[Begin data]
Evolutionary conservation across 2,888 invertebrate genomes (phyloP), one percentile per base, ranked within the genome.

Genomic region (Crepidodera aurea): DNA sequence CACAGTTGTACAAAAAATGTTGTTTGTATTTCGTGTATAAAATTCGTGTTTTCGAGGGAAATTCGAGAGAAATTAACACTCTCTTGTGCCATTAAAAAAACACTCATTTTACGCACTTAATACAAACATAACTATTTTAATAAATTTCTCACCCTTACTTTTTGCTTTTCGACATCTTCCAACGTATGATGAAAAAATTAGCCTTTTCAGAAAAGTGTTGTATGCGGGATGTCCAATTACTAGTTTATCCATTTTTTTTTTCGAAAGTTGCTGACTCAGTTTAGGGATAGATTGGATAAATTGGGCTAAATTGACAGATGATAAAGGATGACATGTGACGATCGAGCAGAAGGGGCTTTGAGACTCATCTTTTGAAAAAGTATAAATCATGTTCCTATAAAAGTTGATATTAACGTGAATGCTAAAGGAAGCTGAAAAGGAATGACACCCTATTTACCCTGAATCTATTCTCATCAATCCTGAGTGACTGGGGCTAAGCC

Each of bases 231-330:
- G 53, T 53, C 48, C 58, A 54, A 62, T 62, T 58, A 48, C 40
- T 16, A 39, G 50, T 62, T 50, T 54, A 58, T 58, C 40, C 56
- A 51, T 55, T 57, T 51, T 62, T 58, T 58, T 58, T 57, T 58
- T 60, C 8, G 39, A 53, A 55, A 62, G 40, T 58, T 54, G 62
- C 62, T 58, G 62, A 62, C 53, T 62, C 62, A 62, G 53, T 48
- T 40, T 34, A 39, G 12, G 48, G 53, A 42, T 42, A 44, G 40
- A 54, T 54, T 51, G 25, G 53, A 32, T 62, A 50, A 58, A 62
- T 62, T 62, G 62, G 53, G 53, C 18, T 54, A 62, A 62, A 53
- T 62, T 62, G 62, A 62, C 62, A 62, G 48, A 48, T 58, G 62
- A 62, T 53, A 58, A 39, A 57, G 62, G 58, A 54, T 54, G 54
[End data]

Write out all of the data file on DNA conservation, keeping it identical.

Evolutionary conservation across 2,888 invertebrate genomes (phyloP), one percentile per base, ranked within the genome.

Genomic region (Crepidodera aurea): DNA sequence CACAGTTGTACAAAAAATGTTGTTTGTATTTCGTGTATAAAATTCGTGTTTTCGAGGGAAATTCGAGAGAAATTAACACTCTCTTGTGCCATTAAAAAAACACTCATTTTACGCACTTAATACAAACATAACTATTTTAATAAATTTCTCACCCTTACTTTTTGCTTTTCGACATCTTCCAACGTATGATGAAAAAATTAGCCTTTTCAGAAAAGTGTTGTATGCGGGATGTCCAATTACTAGTTTATCCATTTTTTTTTTCGAAAGTTGCTGACTCAGTTTAGGGATAGATTGGATAAATTGGGCTAAATTGACAGATGATAAAGGATGACATGTGACGATCGAGCAGAAGGGGCTTTGAGACTCATCTTTTGAAAAAGTATAAATCATGTTCCTATAAAAGTTGATATTAACGTGAATGCTAAAGGAAGCTGAAAAGGAATGACACCCTATTTACCCTGAATCTATTCTCATCAATCCTGAGTGACTGGGGCTAAGCC

Each of bases 231-330:
- G 53, T 53, C 48, C 58, A 54, A 62, T 62, T 58, A 48, C 40
- T 16, A 39, G 50, T 62, T 50, T 54, A 58, T 58, C 40, C 56
- A 51, T 55, T 57, T 51, T 62, T 58, T 58, T 58, T 57, T 58
- T 60, C 8, G 39, A 53, A 55, A 62, G 40, T 58, T 54, G 62
- C 62, T 58, G 62, A 62, C 53, T 62, C 62, A 62, G 53, T 48
- T 40, T 34, A 39, G 12, G 48, G 53, A 42, T 42, A 44, G 40
- A 54, T 54, T 51, G 25, G 53, A 32, T 62, A 50, A 58, A 62
- T 62, T 62, G 62, G 53, G 53, C 18, T 54, A 62, A 62, A 53
- T 62, T 62, G 62, A 62, C 62, A 62, G 48, A 48, T 58, G 62
- A 62, T 53, A 58, A 39, A 57, G 62, G 58, A 54, T 54, G 54